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Abdallah ibn Omar al-Baidawi (Arabic: عبدالله بن عمر البيضاوي), also known as Baidawi, was a Muslim scholar, born in Fars, where his father was chief judge, in the time of the Atabek ruler Abu Bakr ibn Sa'd (1226–60). He himself became judge in Shiraz, and died in Tabriz about 1286. Many commentaries have been written on Baidawi's work. He was also the author of several theological treatises.[1]

His major work is the commentary on the Qur'an entitled The Secrets of Revelation and The Secrets of Interpretation (Asrar ut-tanzil wa Asrar ut-ta'wil)'. This work is mainly a summary of the great Mu'tazilite commentary (al-Kashshaf) of Zamakhshari with additional notes. It is not exhaustive in any branch of theological or linguistic knowledge and is not always accurate.[2] It has been edited by Heinrich Leberecht Fleischer (2 vols., Leipzig, 1846-1848; indices ed. W. Fell, Leipzig, 1878). There are many editions published in the East. A selection with numerous notes was edited by D. S. Margoliouth as Chrestomathia Beidawiana (London, 1894).[1]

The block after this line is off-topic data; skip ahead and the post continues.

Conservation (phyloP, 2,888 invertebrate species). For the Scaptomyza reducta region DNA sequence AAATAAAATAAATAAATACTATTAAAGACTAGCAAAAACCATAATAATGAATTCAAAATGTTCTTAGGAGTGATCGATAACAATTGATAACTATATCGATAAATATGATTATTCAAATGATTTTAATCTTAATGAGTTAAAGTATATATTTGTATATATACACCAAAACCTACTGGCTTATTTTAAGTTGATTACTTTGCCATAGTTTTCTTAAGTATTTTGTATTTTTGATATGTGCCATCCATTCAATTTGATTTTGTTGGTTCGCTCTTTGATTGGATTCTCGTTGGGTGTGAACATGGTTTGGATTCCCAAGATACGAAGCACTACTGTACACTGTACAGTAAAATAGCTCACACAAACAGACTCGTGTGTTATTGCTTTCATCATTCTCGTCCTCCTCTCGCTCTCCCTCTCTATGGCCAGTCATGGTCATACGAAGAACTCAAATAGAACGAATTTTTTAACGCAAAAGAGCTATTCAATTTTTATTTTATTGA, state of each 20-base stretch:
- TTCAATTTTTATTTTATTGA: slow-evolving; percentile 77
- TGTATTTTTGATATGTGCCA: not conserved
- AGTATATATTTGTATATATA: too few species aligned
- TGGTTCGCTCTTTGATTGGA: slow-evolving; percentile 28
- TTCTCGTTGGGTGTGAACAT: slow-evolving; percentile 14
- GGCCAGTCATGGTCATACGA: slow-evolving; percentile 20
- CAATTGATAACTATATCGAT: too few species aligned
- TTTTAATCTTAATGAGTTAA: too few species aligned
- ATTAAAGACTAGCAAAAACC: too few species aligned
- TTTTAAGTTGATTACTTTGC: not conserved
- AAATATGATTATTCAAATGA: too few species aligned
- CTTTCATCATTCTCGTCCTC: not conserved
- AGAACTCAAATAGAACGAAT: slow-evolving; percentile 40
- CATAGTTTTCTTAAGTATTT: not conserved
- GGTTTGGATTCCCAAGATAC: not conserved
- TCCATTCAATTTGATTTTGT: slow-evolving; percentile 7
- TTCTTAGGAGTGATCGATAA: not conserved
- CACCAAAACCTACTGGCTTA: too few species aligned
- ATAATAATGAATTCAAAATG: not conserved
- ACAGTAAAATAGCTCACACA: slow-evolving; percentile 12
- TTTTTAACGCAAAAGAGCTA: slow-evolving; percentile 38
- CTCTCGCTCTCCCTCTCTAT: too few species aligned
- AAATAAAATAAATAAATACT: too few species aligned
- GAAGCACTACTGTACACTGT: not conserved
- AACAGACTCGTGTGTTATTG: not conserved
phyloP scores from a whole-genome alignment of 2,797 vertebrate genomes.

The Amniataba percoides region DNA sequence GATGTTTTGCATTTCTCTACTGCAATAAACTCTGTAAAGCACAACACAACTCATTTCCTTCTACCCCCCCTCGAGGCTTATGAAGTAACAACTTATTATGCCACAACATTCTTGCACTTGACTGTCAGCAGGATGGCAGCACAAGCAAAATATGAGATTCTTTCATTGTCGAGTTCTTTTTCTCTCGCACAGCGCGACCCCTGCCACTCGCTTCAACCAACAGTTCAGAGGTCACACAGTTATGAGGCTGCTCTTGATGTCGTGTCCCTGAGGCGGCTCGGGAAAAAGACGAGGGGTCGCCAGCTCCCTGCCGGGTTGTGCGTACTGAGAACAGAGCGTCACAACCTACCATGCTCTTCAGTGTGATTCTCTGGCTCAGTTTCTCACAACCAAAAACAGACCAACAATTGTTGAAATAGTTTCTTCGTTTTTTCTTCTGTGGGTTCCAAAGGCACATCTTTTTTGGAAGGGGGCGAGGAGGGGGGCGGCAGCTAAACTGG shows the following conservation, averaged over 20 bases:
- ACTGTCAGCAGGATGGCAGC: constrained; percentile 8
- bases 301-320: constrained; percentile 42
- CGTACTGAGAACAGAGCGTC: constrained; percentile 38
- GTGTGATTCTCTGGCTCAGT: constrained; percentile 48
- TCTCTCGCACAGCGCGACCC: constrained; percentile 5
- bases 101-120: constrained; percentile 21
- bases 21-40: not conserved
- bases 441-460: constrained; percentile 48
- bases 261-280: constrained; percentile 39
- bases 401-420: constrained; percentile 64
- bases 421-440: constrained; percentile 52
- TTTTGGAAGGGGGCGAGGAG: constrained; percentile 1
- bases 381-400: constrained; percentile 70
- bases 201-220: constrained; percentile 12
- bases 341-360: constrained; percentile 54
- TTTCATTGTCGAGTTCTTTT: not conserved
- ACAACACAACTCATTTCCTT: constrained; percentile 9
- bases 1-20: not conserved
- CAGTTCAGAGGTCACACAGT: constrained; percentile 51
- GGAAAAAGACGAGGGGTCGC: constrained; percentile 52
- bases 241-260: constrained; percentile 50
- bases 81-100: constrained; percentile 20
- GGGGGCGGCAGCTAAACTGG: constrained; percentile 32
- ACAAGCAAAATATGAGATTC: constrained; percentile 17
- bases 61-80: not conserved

1. ^ a b Thatcher 1911.
  2. ^ Thatcher 1911 cites cf. Th. Nöldeke's Geschichte des Qorans, Göttingen, 1860, p. 29


  •  This article incorporates text from a publication now in the public domainThatcher, Griffithes Wheeler (1911). "Baiḍāwī". In Chisholm, Hugh. Encyclopædia Britannica 3 (11th ed.). Cambridge University Press.  This in turn cites:
    • C. Brockelmann, Geschichte der arabischen Litteratur (Weimar, 1898), vol. i. pp. 416–418.